1. ^ a b Hemingway 2013b.
  2. ^ a b Austin, James; Stevenson, Howard; Wei-Skillern, Jane (2012). "Social and commercial entrepreneurship: Same, different, or both?". Revista de Administração. 47 (3): 370–384. doi:10.5700/rausp1055.
  3. ^ a b Hemingway 2013a.
  4. ^ Thompson, John L. (2002). "The world of the social entrepreneur". International Journal of Public Sector Management. 15 (5): 412–431. doi:10.1108/09513550210435746.
  5. ^ "Model articles of association for limited companies". GOV.UK. 10 October 2017.
  6. ^ Hemingway, Christine A. (2013). Corporate Social Entrepreneurship: Integrity Within. Cambridge University Press. pp. 119–192. ISBN 978-1-107-44719-6.
  7. ^ a b Hemingway 2005.
  8. ^ Hemingway 2013a, Chapters 8, 9.
  9. ^ Hemingway, C.A., An Exploratory Analysis of Corporate Social Responsibility: Definitions, Motives and Values, Research Memorandum No. 34, University of Hull Business School. 2002. ISBN 1-902034-24-4
  10. ^ Lovell, Alan (2002). "Moral agency as victim of the vulnerability of autonomy". Business Ethics: A European Review. 11: 62–76. doi:10.1111/1467-8608.00259.
  11. ^ Maclagan 1998.
  12. ^ a b Hemingway, Christine A.; Maclagan, Patrick W. (2004). "Managers' Personal Values as Drivers of Corporate Social Responsibility". Journal of Business Ethics. 50 (1): 33–44. doi:10.1023/B:BUSI.0000020964.80208.c9. JSTOR 25123191. S2CID 154889970.
  13. ^ a b Hemingway, C.A., Personal Values as the Catalyst for the Corporate Social Entrepreneur. 17th Annual European Business Ethics Network (EBEN) Conference ('Ethics and Entrepreneurship', University of Twente, Enschede, The Netherlands, 24/26 June 2004
  14. ^ a b Austin, James; Stevenson, Howard; Wei-Skillern, Jane (2006). "Social and Commercial Entrepreneurship: Same, Different, or Both?". Entrepreneurship Theory and Practice. 30: 1–22. doi:10.1111/j.1540-6520.2006.00107.x. S2CID 154727792.
  15. ^ Wood, Donna J. (1991). "Corporate Social Performance Revisited". The Academy of Management Review. 16 (4): 691–718. doi:10.5465/amr.1991.4279616. hdl:10068/100015. JSTOR 258977.
  16. ^ Trevino, Linda Klebe (1986). "Ethical Decision Making in Organizations: A Person-Situation Interactionist Model". Academy of Management Review. 11 (3): 601–617. doi:10.5465/amr.1986.4306235.
  17. ^ Jones Christensen, Lisa; Mackey, Alison; Whetten, David (1 May 2014). "Taking Responsibility for Corporate Social Responsibility: The Role of Leaders in Creating, Implementing, Sustaining, or Avoiding Socially Responsible Firm Behaviors". Academy of Management Perspectives. 28 (2): 164–178. doi:10.5465/amp.2012.0047.
  18. ^ Dejardin, Marcus; Laurent, Hélène (April 2016). The Ambivalent Effect of Corruption on Entrepreneurship and Economic Development. International OFEL Conference on Governance, Management and Entrepreneurship. Zagreb. pp. 903–924. ProQuest 1803688400.
  19. ^ Chell, Elizabeth; Spence, Laura J.; Perrini, Francesco; Harris, Jared D. (1 February 2016). "Social Entrepreneurship and Business Ethics: Does Social Equal Ethical?". Journal of Business Ethics. 133 (4): 619–625. doi:10.1007/s10551-014-2439-6.
  20. ^ Kuratko, Donald F.; McMullen, Jeffery S.; Hornsby, Jeffrey S.; Jackson, Chad (1 May 2017). "Is your organization conducive to the continuous creation of social value? Toward a social corporate entrepreneurship scale". Business Horizons. 60 (3): 271–283. doi:10.1016/j.bushor.2016.12.003. S2CID 157716734.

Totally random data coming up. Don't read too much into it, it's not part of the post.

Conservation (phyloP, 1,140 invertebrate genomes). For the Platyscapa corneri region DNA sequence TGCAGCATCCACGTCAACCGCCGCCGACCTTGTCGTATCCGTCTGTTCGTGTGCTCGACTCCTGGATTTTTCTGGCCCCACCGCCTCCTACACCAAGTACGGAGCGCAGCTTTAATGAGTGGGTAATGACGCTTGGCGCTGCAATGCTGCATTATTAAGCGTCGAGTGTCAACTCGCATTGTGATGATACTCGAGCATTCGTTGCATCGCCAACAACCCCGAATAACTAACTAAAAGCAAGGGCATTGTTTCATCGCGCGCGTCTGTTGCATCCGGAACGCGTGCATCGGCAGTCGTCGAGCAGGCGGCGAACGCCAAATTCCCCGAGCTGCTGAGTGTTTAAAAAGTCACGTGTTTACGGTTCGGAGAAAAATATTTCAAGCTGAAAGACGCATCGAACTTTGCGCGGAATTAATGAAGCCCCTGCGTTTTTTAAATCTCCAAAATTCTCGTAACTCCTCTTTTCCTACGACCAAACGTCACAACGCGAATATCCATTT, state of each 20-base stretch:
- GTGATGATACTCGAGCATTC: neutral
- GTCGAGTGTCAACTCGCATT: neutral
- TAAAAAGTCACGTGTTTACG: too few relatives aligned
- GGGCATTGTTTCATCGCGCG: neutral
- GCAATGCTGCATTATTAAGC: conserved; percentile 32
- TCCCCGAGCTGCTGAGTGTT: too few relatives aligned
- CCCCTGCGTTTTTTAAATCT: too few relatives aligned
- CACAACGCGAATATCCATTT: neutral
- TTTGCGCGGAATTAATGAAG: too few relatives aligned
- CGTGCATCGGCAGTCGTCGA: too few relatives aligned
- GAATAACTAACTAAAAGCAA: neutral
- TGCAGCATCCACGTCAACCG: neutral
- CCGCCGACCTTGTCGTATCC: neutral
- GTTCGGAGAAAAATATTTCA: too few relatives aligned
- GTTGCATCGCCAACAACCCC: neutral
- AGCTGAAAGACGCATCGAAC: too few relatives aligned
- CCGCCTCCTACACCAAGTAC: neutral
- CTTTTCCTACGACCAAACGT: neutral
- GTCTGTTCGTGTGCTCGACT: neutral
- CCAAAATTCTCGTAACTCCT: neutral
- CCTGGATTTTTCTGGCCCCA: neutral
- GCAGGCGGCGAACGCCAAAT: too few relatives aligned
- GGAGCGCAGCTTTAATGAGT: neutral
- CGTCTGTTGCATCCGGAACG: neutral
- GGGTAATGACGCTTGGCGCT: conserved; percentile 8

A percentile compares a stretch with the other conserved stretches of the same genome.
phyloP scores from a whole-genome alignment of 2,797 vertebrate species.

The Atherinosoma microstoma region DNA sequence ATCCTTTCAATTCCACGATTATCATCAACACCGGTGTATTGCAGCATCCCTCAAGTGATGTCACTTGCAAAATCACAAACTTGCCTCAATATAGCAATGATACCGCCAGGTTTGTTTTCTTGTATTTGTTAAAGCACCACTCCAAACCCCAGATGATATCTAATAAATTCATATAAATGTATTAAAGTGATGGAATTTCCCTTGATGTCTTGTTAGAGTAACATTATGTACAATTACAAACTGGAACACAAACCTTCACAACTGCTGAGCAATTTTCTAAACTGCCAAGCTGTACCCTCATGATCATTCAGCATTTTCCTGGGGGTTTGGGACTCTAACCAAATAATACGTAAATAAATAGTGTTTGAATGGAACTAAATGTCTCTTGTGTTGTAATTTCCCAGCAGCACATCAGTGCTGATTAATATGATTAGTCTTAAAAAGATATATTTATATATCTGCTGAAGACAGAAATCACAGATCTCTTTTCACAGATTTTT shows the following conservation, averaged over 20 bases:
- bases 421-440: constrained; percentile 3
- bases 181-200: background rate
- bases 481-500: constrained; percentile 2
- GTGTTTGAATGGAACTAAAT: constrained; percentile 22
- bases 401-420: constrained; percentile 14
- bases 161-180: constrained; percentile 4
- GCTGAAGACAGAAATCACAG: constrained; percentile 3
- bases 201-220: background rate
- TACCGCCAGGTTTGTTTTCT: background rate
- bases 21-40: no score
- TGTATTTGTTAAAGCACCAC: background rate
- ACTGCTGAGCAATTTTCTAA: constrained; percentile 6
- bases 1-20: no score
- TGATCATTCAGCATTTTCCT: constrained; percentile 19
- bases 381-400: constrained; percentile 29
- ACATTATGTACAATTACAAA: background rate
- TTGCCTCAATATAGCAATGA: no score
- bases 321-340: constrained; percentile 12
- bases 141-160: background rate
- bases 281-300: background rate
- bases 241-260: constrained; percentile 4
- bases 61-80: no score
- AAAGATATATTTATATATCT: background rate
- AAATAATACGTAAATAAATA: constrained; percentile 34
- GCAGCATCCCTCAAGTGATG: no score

21. ^ Ogbari, Mercy Ejovwokeoghene; Oke, Adunola Oluremi; Ibukunoluwa, Adeyemo A.; Ajagbe, Musibau Akintunde; Ologbo, Andrew Cat (12 June 2016). "Entrepreneurship and Business Ethics: Implications on Corporate Performance". International Journal of Economics and Financial Issues. 6 (3S): 50–58. ProQuest 1809615223.
  22. ^ Low, Mei Peng (2017). Linking Entrepreneurial Orientation and Internal Corporate Social Responsibility to Employees' Intention to Leave in Small Medium Sized Enterprises: The case of Malaysia (Thesis).
  23. ^ Austin, J.; Leonard, H.; Reficco, E. and Wei-Skillern, J. in Social Entrepreneurship: New Models of Sustainable Social Change A. Nicholls, ed., Oxford University Press, Oxford. 2006b, pp. 169 – 181.
  24. ^ Austin, J.; Leonard, H; Reficco, E. and Wei-Skillern, J. in The Accountable Corporation: Corporate Social Responsibility Volume 3 M. Epstein and K. Hanson, eds., Praeger, Westport, CT. 2006c, pp.237 – 247.
  25. ^ Hemingway 2013a, p. 49-50.
  26. ^ Summers, Donald B.; Dyck, Bruno (2011). "A Process Model of Social Intrapreneurship within a For-Profit Company: First Community Bank". Social and Sustainable Entrepreneurship. Advances in Entrepreneurship, Firm Emergence and Growth. Vol. 13. pp. 139–174. doi:10.1108/S1074-7540(2011)0000013010. ISBN 978-1-78052-072-8.
  27. ^ Orlitzky, Marc; Schmidt, Frank L.; Rynes, Sara L. (2003). "Corporate Social and Financial Performance: A Meta-Analysis". Organization Studies. 24 (3): 403–441. doi:10.1177/0170840603024003910. S2CID 8460439.
  28. ^ Barnett, Michael L. (2007). "Stakeholder Influence Capacity and the Variability of Financial Returns to Corporate Social Responsibility". The Academy of Management Review. 32 (3): 794–816. doi:10.5465/amr.2007.25275520. JSTOR 20159336. S2CID 167584731.
  29. ^ Rabinow, P. (ed.), Michael Foucault Ethics: Subjectivity and Truth, Essential Works of Foucault 1954–1984 Volume 1, Penguin, London. 2000.
  30. ^ Mason, P. PostCapitalism: A Guide to Our Future, Penguin, London. 2015
  31. ^ "A guide to 'social intrapreneurs' and where to find them". 31 January 2011.
  32. ^ Venn, Ronald; Berg, Nicola (2013). "Building competitive advantage through social intrapreneurship". South Asian Journal of Global Business Research. 2: 104–127. doi:10.1108/20454451311303310.
  33. ^ Hemingway 2013a, p. 86.
  34. ^ Austin; Reficco, James; Ezequiel. "Corporate Social Entrepreneurship" (PDF).((cite web)): CS1 maint: multiple names: authors list (link)
  35. ^ Venn, Ronald; Berg, Nicola (2013). "Building competitive advantage through social intrapreneurship". South Asian Journal of Global Business Research. 2 (1): 104–127. doi:10.1108/20454451311303310.